Journal of Human Reproductive Science
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ORIGINAL ARTICLE Table of Contents   
Year : 2021  |  Volume : 14  |  Issue : 4  |  Page : 406-414
Pre-ovulatory hormones on day of human chorionic gonadotropin trigger and assisted reproductive technique outcomes in different ovarian response groups


1 Department of Obstetrics and Gynecology, All India Institute of Medical Sciences, Bhubaneswar, Odisha, India
2 Dr Patil's Fertility and Endoscopy Clinic, Bengaluru, Karnataka, India
3 Department of Obstetrics and Gynecology, IMS SUM Hospital, Bhubaneswar, Odisha, India

Correspondence Address:
Dr. Subarna Mitra
Flat No. 703, Type-5 Quarters, AIIMS Housing Complex, Sijua, Bhubaneswar - 751 019, Odisha
India
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Source of Support: None, Conflict of Interest: None


DOI: 10.4103/jhrs.jhrs_91_21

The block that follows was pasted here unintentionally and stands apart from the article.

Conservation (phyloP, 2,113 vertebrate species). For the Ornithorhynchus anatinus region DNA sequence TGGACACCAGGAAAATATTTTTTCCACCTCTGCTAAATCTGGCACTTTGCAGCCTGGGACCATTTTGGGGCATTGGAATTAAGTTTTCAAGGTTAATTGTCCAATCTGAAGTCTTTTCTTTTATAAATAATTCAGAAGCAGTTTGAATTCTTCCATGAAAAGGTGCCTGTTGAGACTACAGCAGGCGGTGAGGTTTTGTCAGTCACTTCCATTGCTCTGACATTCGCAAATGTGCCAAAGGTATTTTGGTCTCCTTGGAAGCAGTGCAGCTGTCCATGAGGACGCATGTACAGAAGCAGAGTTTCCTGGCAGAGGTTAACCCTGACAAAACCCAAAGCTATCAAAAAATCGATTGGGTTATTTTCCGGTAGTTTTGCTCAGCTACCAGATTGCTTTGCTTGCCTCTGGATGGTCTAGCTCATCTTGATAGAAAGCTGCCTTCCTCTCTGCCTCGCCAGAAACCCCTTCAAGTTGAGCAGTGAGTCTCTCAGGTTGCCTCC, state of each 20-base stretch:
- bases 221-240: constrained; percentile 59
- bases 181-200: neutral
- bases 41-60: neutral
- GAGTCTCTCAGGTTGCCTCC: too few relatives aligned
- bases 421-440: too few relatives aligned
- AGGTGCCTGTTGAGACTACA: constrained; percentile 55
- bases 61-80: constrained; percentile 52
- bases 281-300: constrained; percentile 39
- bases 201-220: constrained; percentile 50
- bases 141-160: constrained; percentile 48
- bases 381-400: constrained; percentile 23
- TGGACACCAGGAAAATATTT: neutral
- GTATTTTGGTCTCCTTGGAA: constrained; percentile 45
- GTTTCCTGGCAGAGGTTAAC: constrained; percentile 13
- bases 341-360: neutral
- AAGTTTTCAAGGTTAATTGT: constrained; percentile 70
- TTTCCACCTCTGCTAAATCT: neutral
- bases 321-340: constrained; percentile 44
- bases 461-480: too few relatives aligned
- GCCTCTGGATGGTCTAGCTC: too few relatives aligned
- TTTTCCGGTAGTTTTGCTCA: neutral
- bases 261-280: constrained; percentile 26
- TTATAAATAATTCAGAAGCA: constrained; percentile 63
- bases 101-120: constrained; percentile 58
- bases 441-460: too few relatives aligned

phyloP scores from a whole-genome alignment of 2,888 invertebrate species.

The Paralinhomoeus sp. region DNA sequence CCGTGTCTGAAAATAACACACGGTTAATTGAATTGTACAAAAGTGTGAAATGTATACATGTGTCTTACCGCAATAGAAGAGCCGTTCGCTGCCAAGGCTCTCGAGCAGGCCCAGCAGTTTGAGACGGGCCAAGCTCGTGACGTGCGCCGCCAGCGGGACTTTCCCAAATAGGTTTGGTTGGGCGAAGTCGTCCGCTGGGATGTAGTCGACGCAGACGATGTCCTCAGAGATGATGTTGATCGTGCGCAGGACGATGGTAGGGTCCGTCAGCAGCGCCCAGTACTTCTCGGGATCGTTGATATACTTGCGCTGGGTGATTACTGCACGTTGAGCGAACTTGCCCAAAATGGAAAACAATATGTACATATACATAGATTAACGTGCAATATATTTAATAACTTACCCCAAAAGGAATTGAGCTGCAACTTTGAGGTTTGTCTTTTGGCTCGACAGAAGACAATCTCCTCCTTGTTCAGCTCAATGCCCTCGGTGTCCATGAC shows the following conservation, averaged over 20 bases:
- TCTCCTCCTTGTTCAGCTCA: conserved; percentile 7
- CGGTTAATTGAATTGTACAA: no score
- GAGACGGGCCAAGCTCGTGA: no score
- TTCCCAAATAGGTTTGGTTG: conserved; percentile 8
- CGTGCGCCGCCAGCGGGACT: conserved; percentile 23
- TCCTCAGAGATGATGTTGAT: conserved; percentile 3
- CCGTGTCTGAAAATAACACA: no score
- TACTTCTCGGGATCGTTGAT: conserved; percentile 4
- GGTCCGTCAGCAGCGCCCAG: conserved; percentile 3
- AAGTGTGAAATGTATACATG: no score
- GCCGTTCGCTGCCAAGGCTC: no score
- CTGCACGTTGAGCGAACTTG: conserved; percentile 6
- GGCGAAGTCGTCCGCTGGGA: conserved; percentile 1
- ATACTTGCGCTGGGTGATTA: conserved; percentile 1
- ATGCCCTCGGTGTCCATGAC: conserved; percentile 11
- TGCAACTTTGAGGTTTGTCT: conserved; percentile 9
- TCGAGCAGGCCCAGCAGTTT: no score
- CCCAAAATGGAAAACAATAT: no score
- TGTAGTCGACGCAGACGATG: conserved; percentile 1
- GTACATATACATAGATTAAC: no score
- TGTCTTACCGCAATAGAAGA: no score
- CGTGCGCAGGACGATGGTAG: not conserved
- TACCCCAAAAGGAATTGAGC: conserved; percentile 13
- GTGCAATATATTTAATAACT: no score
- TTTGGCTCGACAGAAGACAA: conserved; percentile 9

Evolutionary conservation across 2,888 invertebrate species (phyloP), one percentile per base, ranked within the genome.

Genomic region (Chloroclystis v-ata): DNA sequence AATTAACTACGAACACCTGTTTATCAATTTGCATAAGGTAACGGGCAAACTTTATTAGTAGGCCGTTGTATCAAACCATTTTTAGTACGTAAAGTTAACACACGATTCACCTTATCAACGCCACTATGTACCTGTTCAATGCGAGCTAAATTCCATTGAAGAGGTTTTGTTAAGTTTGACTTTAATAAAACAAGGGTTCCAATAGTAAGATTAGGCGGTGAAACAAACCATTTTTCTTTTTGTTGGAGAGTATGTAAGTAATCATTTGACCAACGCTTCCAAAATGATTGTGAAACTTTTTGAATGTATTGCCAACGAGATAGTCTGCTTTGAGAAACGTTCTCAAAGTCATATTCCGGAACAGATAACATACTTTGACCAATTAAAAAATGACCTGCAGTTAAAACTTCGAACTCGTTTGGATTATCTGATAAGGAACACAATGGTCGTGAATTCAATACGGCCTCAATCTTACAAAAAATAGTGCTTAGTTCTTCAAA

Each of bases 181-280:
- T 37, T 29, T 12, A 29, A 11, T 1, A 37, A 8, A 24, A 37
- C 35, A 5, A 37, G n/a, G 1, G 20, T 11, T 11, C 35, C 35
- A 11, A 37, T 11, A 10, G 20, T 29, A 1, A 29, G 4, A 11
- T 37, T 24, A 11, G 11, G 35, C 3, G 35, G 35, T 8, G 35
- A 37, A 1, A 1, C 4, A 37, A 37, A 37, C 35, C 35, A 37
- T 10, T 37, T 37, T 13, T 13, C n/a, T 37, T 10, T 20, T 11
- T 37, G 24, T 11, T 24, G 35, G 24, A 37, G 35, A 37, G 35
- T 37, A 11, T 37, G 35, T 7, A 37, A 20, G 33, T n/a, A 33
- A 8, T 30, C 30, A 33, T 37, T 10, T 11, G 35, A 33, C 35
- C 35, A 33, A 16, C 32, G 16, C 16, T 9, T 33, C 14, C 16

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Background: Evidence regarding impact of pre-ovulatory hormone levels on assisted reproductive technique (ART) outcomes in different ovarian response groups is sparse. Aims: The objective of this study was to evaluate and compare the association between pre-ovulatory hormonal profile and ART outcomes in different ovarian responses. Setting and Design: This is a single-centre retrospective cohort study of 273 non-donor fresh ART cycles between January 2013 and June 2016. Materials and Methods: Data on clinical profile, basal and peak hormonal levels, characteristics of controlled ovarian stimulation and ART outcomes were collected. Progesterone elevation (PE) was defined as pre-ovulatory serum progesterone >1.5 ng/mL or progesterone to oestradiol ratio >1. The association between peak hormonal levels and ART outcomes in poor (≤4 oocytes retrieved), intermediate (5–13 oocytes retrieved) and high (≥14 oocytes retrieved) ovarian responders was analysed and compared. Statistical Analysis: Continuous and categorical variables were summarised as median (interquartile range) and percentages, respectively, and compared using Kruskal–Wallis H-test or Mann–Whitney U-test and Chi-square test or Fisher's exact test, respectively. Results: The incidence of PE, by both criteria and clinical pregnancy rates (35.7%, 36.8% and 18.6% in high, normal and poor responders, respectively; P = 0.073), was similar among the three response groups. Except fertilisation rates in normo-responders, PE did not influence ART outcomes in any response group. Furthermore, there were no differences between peak hormone concentrations or incidence of PE between those who conceived and those who did not. Conclusion: Pre-ovulatory sex steroid levels do not seem to be the primary determinant of ART outcomes in any ovarian response category; hence, decision to freeze all embryos in the event of PE should be tailored.


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